What as Passover? Passover was an annual feast that the Lord, through Moses, instituted prior to Israelleaving Egypt. First recorded in Exodus 12, the Israelites are given specific instructions right before God unleashes his wrath in the 10th and final plague. Each household were to take a one year old male lamb, without blemish, and slaughter it at twilight. Then, they were to take some of the blood and smear it across their doorway as a substitute for the firstborns of their homes—the wrath of God would PASSOVER their home—but it would kill the firstborn child or animal in every other home.
After covering their door, they were to feast on the lamb and to eat unleavened bread. As they wander through the wilderness, Moses reminds them of the ceremony: Deuteronomy 16.1-3 “Observe the month of Abib and keep the Passover to the Lord your God, for in the month of Abib the Lord your God brought you out of Egypt by night. 2 And you shall offer the Passover sacrifice to the Lord your God, from the flock or the herd, at the place that the Lord will choose, to make his name dwell there. 3 You shall eat no leavened bread with it. Seven days you shall eat it with unleavened bread, the bread of affliction—for you came out of the land of Egypt in haste—that all the days of your life you may remember the day when you came out of the land of Egypt. It is called the called the “bread of affliction” because it was made and eaten in haste before the Exodus (no time to let it rise). When the bread is eaten during the Passover meal, the host breaks the bread and says something along the lines of: “This is the bread of affliction which our fathers ate in the land of Egypt. Let all who are hungry come and eat. Let all who are in want come and celebrate the Passover with us. May it be God’s will to redeem us from all evil and from all slavery.” It was at the serving of this bread to His disciples that Jesus said “this is my body broken for you”.
Jesus & Bread
This wasn’t the first time that Jesus talked about being connected with bread. In John 6, after Jesus feeds the five thousand and, after doing this, he perceived that the people wanted to make him King. So, he makes a quick exit and goes off a mountain by himself. Meanwhile, his disciples set off across the sea. Jesus had not showed up yet so the crowds let them go. They rowed about four miles across, which is about halfway, before it began to get rough. Then Jesus comes walking on the water and climbs into the boat, encouraging them not to be afraid. When crowds finally realized Jesus wasn’t coming back, they jumped in their own boats and rowed after Jesus. When they catch up to Him, Jesus rebukes them for their motives (they just wanted bread) and reveals tot them who he really is (not just a food bank) and what they truly need (not just full stomachs): v. 47-51 47 Truly, truly, I say to you, whoever believes has eternal life. 48 I am the bread of life. 49 Your fathers ate the manna in the wilderness, and they died. 50 This is the bread that comes down from heaven, so that one may eat of it and not die. 51 I am the living bread that came down from heaven. If anyone eats of this bread, he will live forever. And the bread that I will give for the life of the world is my flesh.”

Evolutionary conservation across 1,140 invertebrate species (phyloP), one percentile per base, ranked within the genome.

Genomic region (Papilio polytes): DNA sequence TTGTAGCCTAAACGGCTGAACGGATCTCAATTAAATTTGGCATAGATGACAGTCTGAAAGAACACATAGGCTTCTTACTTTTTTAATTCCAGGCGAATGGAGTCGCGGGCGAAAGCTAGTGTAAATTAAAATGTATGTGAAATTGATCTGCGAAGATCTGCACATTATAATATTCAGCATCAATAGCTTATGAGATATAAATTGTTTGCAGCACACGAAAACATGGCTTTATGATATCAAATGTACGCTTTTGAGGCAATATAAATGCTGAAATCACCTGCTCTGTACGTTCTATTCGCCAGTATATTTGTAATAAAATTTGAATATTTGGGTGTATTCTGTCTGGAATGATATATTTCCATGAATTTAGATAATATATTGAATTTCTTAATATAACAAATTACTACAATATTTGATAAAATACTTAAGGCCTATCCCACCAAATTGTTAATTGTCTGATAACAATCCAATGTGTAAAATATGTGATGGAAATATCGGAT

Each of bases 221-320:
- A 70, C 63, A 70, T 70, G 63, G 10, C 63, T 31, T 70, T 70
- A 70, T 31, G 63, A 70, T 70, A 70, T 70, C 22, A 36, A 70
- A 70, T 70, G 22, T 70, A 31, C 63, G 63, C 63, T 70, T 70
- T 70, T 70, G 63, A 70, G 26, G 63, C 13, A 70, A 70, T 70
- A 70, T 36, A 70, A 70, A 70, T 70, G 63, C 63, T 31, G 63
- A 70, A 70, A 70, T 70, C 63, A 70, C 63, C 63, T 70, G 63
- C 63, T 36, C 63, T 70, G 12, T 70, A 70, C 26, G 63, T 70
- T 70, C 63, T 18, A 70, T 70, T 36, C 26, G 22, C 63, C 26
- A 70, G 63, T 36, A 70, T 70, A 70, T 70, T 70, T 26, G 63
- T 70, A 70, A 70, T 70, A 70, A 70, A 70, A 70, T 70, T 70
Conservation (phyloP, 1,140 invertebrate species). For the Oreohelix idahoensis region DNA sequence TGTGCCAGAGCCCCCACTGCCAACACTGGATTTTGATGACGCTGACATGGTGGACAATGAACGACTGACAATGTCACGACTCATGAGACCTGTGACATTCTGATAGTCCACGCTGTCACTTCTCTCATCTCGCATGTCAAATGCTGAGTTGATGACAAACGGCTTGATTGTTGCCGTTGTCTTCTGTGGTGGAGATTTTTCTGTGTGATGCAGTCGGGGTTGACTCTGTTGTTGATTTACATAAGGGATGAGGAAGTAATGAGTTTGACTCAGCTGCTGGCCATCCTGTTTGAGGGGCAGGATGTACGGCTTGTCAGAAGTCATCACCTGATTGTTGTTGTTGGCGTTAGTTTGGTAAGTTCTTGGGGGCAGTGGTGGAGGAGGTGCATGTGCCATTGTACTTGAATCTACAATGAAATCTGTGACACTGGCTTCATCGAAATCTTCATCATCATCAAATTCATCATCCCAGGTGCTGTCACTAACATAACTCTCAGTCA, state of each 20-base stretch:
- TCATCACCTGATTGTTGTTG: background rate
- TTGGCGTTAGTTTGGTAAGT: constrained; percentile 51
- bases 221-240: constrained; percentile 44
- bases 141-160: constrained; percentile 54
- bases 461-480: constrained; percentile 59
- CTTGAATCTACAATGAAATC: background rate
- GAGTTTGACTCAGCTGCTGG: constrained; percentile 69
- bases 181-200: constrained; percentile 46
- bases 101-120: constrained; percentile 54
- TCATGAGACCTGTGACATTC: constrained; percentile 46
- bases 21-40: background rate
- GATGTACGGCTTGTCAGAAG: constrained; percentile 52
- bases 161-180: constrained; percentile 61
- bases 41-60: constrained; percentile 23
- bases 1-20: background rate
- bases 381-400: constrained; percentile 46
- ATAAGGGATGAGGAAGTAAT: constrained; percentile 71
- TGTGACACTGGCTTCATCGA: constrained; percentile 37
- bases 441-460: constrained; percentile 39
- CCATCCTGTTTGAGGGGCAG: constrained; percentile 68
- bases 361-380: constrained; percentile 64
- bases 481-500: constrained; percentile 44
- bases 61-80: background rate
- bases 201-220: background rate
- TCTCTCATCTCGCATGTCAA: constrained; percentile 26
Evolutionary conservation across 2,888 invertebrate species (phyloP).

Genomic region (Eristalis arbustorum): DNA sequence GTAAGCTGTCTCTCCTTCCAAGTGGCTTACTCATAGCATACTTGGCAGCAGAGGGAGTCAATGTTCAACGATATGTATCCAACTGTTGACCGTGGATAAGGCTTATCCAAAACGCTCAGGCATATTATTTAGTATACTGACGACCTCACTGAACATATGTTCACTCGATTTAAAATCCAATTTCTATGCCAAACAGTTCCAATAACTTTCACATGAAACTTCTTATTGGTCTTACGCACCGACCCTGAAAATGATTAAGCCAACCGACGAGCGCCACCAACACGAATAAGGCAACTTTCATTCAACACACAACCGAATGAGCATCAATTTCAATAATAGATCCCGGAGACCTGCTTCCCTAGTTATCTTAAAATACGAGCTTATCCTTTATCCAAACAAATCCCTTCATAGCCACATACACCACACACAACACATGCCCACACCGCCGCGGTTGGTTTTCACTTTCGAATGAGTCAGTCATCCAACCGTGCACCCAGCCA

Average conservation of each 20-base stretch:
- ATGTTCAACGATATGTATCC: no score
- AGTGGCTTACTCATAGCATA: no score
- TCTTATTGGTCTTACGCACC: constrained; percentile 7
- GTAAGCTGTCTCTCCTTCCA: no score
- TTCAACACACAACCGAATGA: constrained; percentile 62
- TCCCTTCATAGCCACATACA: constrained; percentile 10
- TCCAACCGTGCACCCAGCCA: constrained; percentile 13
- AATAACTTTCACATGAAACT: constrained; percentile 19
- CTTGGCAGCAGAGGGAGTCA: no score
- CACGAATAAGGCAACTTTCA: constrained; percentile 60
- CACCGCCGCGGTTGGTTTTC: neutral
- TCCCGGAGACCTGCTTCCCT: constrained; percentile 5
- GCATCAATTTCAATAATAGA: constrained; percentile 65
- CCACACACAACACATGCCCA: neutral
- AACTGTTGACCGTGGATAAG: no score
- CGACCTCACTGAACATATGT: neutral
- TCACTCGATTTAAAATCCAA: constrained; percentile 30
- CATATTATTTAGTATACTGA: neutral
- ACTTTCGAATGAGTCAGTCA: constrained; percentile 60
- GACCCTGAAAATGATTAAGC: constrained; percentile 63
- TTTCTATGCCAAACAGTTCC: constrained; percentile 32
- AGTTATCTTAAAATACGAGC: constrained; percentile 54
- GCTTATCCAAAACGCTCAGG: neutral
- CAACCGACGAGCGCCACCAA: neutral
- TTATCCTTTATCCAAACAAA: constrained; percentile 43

So what does this all mean? It means that if Jesus is going to tell his disciples to remember them as they break bread “THAT IS HIS BODY” and earlier that, anyone that eats of his body will be given life, perhaps this is more than just something we do—perhaps why we are here at all IS MOST EXEMPLIFIED in COMMUNION. If as the Bible teaches, we were made to worship God, perhaps, we don’t do that through music, the building, the fellowship, the studies, the sermon, as DEEPLY as we do through COMMUNION.
This brings us to the verse we started with in Luke 24. After His resurrection, according to Luke, before He appeared to the 12 disciples, Jesus (incognito) appeared to two other disciples walking out of town toward a city called Emmaus. Jesus began to walk with these disciples, hiding his identity. They were upset about Jesus being crucified, having expected him to be made King and to “redeem” Israel as had been done in Egypt’s day. Despondent, they described how the tomb had been found empty that morning by a few women who “said” they saw angels. Jesus then reveals himself to them and begins to teach them how ALL OF THIS HAD TO HAPPEN this way: Luke 24.27-35 27 And beginning with Moses and all the Prophets, he interpreted to them in all the Scriptures the things concerning himself.
28 So they drew near to the village to which they were going. He acted as if he were going farther, 29 but they urged him strongly, saying, “Stay with us, for it is toward evening and the day is now far spent.” So he went in to stay with them. 30 When he was at table with them, he took the bread and blessed and broke it and gave it to them. 31 And their eyes were opened, and they recognized him. And he vanished from their sight. 32 They said to each other, “Did not our hearts burn within us while he talked to us on the road, while he opened to us the Scriptures?” 33 And they rose that same hour and returned to Jerusalem. And they found the eleven and those who were with them gathered together, 34 saying, “The Lord has risen indeed, and has appeared to Simon!” 35 Then they told what had happened on the road, and how he was known to them in the breaking of the bread.
The word “known” comes from the same Greek Word used in v. 16 and 21 which says “to recognize”. But here, Luke uses a stronger form of the verb to “to know.” The disciples use this term to reveal to the disciples how their despair in what happened and their doubt in Jesus has been transformed. Their experience did not merely symbolize what Jesus had done, but it in fact confirmed that Jesus WAS KING and God revealed this truth THROUGH this meal.